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MA steep spring crud - Page 2

post #31 of 46
Thread Starter 
Quote:
Originally Posted by Kneale Brownson
Again, dchan, your skiing ain't bad. it just could use some polishing. This looks like tough sledding. If it's what you encounter in your exams, you need to spend a bit more time skiing these conditions routinely. And I realize the conditions the other guy was skiing in were far less difficult than what's in your video, but I suspect he'd look smoother and more confident in those conditions too. It's all a bunch of little nuances you're going to be adding to your skiing as you progress.
Thanks KB. Yes I need much polishing, That's why I keep pushing my skiing and posting video..

Actually this was one of our better days for snow as far as the conditions we are expected to ski in the exam.. Day one was the same snow, some deeper some more cutup, Very windy and close to zero vis. We didn't do any video day one because the Vis and weather was so bad. Unfortunatly we don't get conditions like this all the time to practice on but if the opportunity arises, You can bet I'll be out there practicing. (provided I'm not "working")

The reference video guy is one of the coaches from ESA in 2004, Snowbird.. Weems...

Like I said earlier, someone I would aspire to ski like.

I'll keep at it!
post #32 of 46
Quote:
Originally Posted by dchan

The reference video guy is one of the coaches from ESA in 2004, Snowbird.. Weems...

Like I said earlier, someone I would aspire to ski like.

I'll keep at it!
Is that why no one agrees excessive tip lead isn't visible in the last 3rd of the video? The first 2 thirds of the video don't show it but when he cranks up the pace a little in the last third the tip lead is quite pronounced. Like I said maybe that much is OK but then tdk6's is OK too.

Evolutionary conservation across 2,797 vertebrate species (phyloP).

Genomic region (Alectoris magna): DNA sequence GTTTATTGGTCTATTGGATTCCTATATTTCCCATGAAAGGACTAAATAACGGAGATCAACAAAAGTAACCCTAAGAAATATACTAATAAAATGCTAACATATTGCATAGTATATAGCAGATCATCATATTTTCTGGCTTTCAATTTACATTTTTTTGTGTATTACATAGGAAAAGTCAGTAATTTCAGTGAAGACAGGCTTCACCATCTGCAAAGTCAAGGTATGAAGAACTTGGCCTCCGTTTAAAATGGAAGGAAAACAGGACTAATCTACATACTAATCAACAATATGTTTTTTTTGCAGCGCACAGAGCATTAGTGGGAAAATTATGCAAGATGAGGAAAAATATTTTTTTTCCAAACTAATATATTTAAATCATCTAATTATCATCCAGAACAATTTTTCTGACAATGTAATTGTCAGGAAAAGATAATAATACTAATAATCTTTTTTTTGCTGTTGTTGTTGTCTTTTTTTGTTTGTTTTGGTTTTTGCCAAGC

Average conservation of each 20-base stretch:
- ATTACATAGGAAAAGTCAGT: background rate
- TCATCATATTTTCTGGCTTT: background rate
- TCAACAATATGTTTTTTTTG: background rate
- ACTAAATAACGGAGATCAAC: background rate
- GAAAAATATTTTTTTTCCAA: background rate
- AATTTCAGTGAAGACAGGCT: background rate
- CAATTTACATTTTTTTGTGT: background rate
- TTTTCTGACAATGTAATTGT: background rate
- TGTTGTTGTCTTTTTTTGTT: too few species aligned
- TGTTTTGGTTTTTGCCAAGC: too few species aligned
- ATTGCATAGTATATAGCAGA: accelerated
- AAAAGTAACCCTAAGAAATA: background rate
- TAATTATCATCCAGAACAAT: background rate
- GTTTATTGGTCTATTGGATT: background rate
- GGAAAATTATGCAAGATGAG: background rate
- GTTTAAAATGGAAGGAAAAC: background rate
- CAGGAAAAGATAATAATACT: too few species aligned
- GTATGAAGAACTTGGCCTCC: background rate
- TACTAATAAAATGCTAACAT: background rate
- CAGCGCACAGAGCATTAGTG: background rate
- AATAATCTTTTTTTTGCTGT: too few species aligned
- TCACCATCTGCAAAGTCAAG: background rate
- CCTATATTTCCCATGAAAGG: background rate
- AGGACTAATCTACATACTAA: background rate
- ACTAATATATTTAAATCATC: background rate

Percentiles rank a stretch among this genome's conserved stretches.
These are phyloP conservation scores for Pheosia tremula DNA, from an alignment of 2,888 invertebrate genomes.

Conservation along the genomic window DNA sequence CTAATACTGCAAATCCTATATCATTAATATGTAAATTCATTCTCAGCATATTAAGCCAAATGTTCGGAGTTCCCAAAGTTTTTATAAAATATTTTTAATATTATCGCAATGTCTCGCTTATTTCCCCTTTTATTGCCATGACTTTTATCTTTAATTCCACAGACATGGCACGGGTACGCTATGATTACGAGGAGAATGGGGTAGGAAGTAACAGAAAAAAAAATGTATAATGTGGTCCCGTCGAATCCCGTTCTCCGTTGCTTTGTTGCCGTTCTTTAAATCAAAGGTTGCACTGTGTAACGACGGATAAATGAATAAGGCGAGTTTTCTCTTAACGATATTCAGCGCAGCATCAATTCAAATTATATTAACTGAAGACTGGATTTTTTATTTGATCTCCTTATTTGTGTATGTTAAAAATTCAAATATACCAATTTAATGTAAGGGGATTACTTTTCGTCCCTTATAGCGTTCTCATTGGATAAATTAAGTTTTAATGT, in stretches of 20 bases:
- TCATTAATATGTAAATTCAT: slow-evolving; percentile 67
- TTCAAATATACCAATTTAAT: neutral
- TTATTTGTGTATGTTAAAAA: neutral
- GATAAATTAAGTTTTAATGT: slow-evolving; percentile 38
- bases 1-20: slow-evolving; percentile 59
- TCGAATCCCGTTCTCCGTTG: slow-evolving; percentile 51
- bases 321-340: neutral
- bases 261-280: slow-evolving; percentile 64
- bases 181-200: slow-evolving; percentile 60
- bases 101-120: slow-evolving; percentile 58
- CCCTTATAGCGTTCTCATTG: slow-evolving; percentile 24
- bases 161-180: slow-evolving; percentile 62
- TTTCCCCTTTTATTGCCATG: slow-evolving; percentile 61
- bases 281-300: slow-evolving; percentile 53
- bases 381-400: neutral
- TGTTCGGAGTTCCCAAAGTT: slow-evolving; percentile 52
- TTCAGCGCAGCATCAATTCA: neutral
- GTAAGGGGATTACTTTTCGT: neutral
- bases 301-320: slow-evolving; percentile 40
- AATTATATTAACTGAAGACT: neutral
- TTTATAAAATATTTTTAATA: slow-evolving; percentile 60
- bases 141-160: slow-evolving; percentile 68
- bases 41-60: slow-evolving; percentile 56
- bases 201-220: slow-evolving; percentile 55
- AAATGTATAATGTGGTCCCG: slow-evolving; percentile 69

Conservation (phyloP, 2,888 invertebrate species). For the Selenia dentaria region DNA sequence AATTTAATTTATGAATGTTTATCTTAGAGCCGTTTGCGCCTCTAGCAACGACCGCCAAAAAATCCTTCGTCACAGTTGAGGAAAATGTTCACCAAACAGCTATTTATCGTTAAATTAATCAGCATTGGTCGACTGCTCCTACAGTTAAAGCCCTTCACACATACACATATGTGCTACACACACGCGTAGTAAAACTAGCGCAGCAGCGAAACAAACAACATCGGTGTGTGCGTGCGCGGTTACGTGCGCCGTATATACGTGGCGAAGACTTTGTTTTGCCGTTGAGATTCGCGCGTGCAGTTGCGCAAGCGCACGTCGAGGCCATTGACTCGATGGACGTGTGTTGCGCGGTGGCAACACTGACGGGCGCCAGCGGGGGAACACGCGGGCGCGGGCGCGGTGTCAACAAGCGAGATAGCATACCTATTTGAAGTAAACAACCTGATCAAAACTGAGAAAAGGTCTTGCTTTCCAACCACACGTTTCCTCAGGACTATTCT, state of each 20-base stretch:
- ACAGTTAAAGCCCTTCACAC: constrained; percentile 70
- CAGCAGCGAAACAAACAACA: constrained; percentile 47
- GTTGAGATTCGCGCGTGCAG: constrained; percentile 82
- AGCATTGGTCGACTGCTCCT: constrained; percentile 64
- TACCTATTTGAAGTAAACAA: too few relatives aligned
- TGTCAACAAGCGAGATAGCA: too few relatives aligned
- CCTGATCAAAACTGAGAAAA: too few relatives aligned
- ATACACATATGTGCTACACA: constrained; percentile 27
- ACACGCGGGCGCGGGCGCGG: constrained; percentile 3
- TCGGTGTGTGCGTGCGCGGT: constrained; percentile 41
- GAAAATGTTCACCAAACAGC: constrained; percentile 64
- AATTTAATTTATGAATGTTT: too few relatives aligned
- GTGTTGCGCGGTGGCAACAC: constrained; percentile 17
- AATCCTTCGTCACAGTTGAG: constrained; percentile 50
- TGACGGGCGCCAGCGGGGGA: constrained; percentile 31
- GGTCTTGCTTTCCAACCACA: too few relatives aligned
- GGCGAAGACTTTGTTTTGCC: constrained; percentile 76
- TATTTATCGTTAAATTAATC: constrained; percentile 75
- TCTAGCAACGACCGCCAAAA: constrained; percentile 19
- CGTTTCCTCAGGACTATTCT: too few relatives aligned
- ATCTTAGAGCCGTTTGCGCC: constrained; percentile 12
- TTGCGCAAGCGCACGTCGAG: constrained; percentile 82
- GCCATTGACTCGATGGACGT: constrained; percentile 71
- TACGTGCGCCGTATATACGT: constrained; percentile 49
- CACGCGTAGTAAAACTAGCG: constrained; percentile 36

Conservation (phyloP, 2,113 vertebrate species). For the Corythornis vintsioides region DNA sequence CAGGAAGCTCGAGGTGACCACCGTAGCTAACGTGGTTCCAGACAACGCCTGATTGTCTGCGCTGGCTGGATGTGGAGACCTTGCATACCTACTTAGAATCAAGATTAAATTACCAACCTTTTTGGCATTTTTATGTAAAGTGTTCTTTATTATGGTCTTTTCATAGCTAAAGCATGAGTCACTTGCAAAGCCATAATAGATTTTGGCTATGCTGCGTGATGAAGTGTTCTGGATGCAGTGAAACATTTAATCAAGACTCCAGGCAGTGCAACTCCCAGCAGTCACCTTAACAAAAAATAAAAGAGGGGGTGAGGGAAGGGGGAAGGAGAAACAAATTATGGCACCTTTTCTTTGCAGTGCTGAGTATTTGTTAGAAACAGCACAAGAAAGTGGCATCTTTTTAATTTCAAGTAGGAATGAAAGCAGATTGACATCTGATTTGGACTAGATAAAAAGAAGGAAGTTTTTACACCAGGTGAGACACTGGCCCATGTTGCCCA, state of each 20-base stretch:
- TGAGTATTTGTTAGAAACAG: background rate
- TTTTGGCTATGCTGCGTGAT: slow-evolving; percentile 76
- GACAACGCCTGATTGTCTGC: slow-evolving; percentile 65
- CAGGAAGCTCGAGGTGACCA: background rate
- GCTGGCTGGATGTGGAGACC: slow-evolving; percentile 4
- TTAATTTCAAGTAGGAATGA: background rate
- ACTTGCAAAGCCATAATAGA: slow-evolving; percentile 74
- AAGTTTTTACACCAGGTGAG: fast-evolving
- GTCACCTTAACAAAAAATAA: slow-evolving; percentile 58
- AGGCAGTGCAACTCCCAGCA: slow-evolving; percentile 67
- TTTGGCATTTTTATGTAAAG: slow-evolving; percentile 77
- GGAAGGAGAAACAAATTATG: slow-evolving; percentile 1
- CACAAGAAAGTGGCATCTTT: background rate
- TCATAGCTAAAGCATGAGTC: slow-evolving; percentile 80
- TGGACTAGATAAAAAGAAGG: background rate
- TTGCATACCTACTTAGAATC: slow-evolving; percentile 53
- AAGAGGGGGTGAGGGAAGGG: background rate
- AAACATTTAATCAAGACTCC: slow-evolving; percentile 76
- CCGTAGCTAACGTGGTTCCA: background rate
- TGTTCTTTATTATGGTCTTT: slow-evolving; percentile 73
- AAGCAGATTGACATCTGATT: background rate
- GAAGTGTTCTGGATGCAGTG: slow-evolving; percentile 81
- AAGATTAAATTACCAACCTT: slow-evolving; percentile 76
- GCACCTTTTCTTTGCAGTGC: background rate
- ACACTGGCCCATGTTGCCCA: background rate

post #33 of 46
Quote:
Originally Posted by Ashski
Quote:
Originally Posted by dchan
The reference video guy is one of the coaches from ESA in 2004, Snowbird.. Weems...

Like I said earlier, someone I would aspire to ski like.

I'll keep at it!=
Is that why no one agrees excessive tip lead isn't visible in the last 3rd of the video? The first 2 thirds of the video don't show it but when he cranks up the pace a little in the last third the tip lead is quite pronounced. Like I said maybe that much is OK but then tdk6's is OK too.
Nah, I don't think so. Maybe give it some time for more people to weigh in

Like you said, he ramps it up a bit in the last segment, gets some deeper angles going, brings the skis across the hill more, and is on a steeper pitch.
post #34 of 46
Quote:
Originally Posted by dchan
The reference video guy is one of the coaches from ESA in 2004, Snowbird.. Weems...
I thought I recognized that skiing .

Your stance is narrower and your skiing is smoother in the other MA video you just put up. I know the conditions were very different, but it looks like you do vary your stance width for the conditions, but it's opposite to how I do it - I go wider on groomers and narrower in crud, powder, and moguls.
post #35 of 46
Thread Starter 
Quote:
Originally Posted by Noodler
I thought I recognized that skiing .

Your stance is narrower and your skiing is smoother in the other MA video you just put up. I know the conditions were very different, but it looks like you do vary your stance width for the conditions, but it's opposite to how I do it - I go wider on groomers and narrower in crud, powder, and moguls.
Which other MA Video? The "more spring crud" video?
post #36 of 46
I see the same three things in this video as I have seen in the videos you posted a few months ago.

The outside ski is released after the inside ski resulting in an overly wide stance through the transition and A-frame entry into the next turn.

Extension of the inside leg is the primary means of transition into the next turn, resulting in a movement of the CM up and over the outside ski with a fall into the middle of the next turn. Watch the relationship of your inside and outside legs through the last 90 degrees of the turn. The inside leg lengthens to meet the length of the outside leg. The outside leg should be shortening to meet the length of the inside leg.